It sounds like a passive way to make art but Gill says he felt liberated by the idea of the subject controlling his work. “Often you can suffocate a subject with what’s in your head.” His pictures, captured in the books Hackney Wick (2005) and Hackney Flowers (2007), serve as striking mementoes of the time, full of wit and vibrancy. But change was about to happen. London won its bid to host the 2012 Olympics, and Gill’s beloved urban workspace was about to be transformed beyond recognition.

‘Hackney Flowers’, 2007 © Stephen Gill

“There were clues that something enormous was about to happen: quite subtle clues, like spray-painted plants, fences appearing in unusual places. Surveyors. There was something in the air and I tried to photograph it,” he says. The result was his lauded Archaeology in Reverse series, published in 2007. He stopped working in Hackney a year later, when the construction work started in earnest.


Gill’s hunt for new inspiration took another unexpected turn at the end of the decade: in 2009 he started a series called Talking to Ants, in which he introduced small objects and creatures into the body of his camera. Once more, his aim was to “lose control” over the image, he says.

“Until you develop the film, you have no idea what you will see,” he adds, almost gleefully. The images are inscribed with various marks and tracings, sometimes obscuring the nominal subject altogether. “I found it so exciting because chance played such a large part in it. When your intentions meet chance, somewhere in the middle, you feel that you are steering the picture but you have no idea where you are going to land.”

Talking to Ants, 2009-13
‘Talking to Ants’, 2009-13 © Stephen Gill

That feeling of creative uncertainty led to further subversion of the photographic process: in 2013, for his Best Before End series, Gill soaked and partly processed the negatives of his films in an energy drink. “I had been meaning to make a photographic response to consumerism for a while. All these people drinking Red Bull at eight in the morning — it was almost as if we lived in a time when we weren’t allowed to be tired any more.

“I didn’t want to just take photographs of members of the public with drinks in their hands, and then it suddenly occurred to me . . . the drink would actually help me make the picture. The subject of the picture would come in through the back door.” Once again, Gill managed, somehow, to find beauty in the chaos, bringing the alchemical and anthropological aspects of his work together in a cloudburst of vivid psychedelia.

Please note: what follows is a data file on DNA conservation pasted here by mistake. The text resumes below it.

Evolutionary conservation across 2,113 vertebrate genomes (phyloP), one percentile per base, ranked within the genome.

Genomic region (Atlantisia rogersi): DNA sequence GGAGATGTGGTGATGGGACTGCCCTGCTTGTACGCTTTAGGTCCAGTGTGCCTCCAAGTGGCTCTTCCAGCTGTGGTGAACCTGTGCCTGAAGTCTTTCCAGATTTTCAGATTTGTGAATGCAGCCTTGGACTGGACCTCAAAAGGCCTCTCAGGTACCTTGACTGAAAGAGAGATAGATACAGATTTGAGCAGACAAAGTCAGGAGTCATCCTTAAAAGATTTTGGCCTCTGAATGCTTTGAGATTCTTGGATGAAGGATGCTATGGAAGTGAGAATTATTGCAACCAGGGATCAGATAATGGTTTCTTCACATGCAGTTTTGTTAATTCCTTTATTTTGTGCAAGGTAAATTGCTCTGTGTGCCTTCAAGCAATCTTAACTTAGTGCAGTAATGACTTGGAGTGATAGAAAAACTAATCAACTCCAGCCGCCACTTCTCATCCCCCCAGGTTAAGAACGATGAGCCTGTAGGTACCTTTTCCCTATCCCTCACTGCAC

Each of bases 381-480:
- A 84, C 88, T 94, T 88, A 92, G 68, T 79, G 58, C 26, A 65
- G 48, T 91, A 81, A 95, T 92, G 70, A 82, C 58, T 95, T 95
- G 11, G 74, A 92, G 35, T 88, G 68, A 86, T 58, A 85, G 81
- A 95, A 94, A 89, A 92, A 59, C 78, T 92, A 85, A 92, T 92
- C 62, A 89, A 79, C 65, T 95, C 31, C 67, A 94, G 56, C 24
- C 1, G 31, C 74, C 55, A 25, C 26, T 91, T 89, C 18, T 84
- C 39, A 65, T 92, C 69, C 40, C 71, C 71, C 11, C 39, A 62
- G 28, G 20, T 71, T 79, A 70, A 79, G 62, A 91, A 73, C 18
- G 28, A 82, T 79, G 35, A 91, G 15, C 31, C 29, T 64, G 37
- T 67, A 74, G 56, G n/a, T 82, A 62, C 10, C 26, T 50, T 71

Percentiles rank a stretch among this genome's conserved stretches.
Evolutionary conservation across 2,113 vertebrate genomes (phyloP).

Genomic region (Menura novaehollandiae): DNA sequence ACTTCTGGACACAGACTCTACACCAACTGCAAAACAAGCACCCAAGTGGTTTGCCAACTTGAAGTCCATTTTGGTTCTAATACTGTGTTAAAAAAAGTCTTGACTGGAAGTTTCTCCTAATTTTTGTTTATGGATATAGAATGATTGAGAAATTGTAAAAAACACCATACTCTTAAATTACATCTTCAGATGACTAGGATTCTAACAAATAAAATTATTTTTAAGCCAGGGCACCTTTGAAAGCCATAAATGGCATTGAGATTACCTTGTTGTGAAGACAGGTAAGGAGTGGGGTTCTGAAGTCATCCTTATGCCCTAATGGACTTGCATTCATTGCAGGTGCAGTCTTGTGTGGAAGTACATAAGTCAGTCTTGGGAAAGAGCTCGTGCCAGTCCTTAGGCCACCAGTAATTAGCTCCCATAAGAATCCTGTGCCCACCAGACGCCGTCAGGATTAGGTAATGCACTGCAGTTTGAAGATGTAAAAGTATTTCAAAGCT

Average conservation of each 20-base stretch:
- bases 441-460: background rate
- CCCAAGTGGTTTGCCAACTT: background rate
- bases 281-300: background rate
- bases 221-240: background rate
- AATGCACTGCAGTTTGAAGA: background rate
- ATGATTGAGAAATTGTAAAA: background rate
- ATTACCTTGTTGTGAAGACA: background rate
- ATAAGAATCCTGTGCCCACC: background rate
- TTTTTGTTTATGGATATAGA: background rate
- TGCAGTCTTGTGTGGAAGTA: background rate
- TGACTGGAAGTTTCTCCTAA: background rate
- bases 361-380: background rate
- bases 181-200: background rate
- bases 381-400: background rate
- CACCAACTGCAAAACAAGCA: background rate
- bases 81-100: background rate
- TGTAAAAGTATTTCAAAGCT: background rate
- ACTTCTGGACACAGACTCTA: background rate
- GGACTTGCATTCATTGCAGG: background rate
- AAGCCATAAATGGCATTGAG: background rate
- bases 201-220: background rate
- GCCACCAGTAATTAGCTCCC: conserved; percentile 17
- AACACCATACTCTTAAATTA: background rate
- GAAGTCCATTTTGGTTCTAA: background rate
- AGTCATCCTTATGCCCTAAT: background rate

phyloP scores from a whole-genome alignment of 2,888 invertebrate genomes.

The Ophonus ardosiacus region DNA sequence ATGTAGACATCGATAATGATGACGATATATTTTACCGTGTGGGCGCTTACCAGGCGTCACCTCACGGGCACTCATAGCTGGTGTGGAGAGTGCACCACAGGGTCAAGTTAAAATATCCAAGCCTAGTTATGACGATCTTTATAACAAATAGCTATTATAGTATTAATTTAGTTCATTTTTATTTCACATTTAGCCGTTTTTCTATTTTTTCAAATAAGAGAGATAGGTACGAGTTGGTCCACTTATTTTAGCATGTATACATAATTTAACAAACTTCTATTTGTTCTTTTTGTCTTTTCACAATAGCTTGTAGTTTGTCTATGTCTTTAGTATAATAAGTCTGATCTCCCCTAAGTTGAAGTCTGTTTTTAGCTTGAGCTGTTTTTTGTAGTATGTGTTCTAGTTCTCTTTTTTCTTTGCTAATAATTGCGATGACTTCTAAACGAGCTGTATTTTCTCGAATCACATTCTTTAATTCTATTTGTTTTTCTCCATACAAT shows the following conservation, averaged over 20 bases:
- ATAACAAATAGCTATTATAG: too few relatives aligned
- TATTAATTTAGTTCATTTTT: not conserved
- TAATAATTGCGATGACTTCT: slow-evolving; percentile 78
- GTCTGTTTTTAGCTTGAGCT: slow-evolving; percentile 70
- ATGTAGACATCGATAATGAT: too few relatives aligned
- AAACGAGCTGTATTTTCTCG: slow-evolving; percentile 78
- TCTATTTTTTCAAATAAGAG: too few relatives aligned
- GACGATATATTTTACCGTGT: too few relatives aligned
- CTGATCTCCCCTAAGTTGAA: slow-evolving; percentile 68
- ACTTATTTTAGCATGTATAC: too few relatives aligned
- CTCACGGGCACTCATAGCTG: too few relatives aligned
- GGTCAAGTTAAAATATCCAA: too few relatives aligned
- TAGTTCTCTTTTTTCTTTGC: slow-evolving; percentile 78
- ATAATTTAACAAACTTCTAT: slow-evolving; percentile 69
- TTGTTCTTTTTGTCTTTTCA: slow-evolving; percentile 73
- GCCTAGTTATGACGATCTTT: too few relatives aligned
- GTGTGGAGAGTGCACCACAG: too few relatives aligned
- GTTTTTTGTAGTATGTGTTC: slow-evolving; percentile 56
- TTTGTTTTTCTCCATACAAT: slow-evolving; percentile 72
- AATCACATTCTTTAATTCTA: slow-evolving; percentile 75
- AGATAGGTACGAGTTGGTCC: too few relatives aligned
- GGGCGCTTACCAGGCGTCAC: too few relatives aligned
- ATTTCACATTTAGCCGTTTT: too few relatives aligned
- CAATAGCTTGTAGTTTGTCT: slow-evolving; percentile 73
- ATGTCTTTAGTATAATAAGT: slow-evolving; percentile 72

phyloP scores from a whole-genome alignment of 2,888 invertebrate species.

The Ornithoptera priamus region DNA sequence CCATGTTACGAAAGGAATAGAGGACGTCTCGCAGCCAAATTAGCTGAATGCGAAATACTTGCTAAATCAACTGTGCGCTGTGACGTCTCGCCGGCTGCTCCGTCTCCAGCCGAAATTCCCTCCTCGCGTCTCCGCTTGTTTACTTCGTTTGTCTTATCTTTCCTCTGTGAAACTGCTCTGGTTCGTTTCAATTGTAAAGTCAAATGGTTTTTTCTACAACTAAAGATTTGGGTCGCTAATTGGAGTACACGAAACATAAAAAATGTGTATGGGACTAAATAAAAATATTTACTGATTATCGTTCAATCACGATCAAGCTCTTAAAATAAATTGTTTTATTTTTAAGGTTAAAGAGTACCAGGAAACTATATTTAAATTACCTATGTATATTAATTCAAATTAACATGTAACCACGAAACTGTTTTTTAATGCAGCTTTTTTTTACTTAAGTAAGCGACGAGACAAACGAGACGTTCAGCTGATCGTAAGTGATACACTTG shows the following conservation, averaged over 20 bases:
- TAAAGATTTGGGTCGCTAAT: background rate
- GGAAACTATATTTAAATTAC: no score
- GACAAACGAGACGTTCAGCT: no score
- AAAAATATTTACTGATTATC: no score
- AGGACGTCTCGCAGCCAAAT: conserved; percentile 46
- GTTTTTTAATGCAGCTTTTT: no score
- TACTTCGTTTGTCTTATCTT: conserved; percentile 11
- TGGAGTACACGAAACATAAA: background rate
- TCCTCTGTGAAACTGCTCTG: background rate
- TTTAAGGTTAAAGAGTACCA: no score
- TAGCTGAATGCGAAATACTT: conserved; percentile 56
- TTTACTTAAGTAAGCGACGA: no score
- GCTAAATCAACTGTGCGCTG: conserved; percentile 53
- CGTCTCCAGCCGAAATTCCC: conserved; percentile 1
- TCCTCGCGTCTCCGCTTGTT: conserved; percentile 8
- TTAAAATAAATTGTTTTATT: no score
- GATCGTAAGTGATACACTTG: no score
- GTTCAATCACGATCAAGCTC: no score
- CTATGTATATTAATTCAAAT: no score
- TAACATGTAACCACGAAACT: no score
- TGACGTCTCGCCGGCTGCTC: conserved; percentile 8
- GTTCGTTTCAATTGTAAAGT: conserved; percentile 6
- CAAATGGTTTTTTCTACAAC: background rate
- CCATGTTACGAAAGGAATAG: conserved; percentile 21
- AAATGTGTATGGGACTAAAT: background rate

His next change was geographical rather than conceptual, when he decided in 2014 to move to rural Sweden with his partner (they have since separated). He says the move was sparked by exhaustion; he had considered quitting photography altogether. “My doctor said I needed to remove myself from London,” he says. “The truth is it was great for my work, but not great for my health. I hadn’t stopped for 20 years.”

Stephen Gill photographed at home in Sweden

Stephen Gill photographed at home in Sweden
Stephen Gill at home in Sweden. ‘My doctor said I needed to remove myself from London’ © Maja Daniels

The small intrusions of nature into even his most urban-themed images — flowers in Hackney, ants in his camera — heralded something more profound: a need to get away from the city altogether. “I loved the inner-city life. I was addicted to the chaos of the city and constantly drawing from it. It wasn’t London that was the problem. It was me,” he says. “I was actually running away from myself.”

This extreme change of location surely indicated that he was finally submitting to the call of nature, I suggest. “Absolutely.” He points to the window of his room. “Visually, there really is nothing here. I knew my imagination would have to work a lot harder because of course that is just an illusion. In fact it is teeming with life here, you just can’t see it.”

Not for the first time, the challenge of photographing what wasn’t apparent proved irresistible. Gill’s imagination started to tick over again. “As an experiment, I thought, ‘I wonder if I can bring all the life out of the sky? Pull all the birds down?’” Gill arranged for a local farmer to erect a pillar in the middle of the flat, open landscape nearby, and then another one, on which Gill mounted a remote motion-sensing camera (“super lo-fi, not as good as a cell phone”).

The Pillar, 2019
‘The Pillar’, 2019 © Stephen Gill

The resulting prints form an avian “candid camera” show, revealing the birds landing on the pillar, preening, taking off, utterly unselfconscious in their various displays. “I’d never seen birds in this way before, as if on their own terms, as independent creatures with independent lives,” wrote the Norwegian author Karl Ove Knausgård in Gill’s 2019 book, which collected the prints together. “Ancient, forever improvising, endlessly embroiled with the forces of nature, and yet indulging too. And so infinitely alien to us.” The book won a clutch of prizes.

Gill felt he had made a breakthrough. “I suppose I had managed to do what I had been trying to do for years, stepping back, stepping back and getting the subject to step forward. Finally I had stepped out altogether.”

And then came the pandemic, and Gill’s trip up the innards of a fish. “I treated it like an expedition, a voyage into space,” he says. I ask him about the title of the work, Please Notify the Sun. What was that all about? He got it from a song, he replies. “It was by Brian Eno [‘Fickle Sun (ii) The Hour is Thin’, from the 2016 album The Ship]. I heard those words and I nearly fell off my chair. It was really beautiful and so powerful.

“I don’t want to get too cheesy,” he adds quickly. “But the sun has been my closest collaborator for the whole of my life.”

“Coming up for Air: Stephen Gill — A Retrospective”, Arnolfini Gallery, Bristol, to January 16, arnolfini.org.uk. A book accompanies the exhibition, nobodybooks.com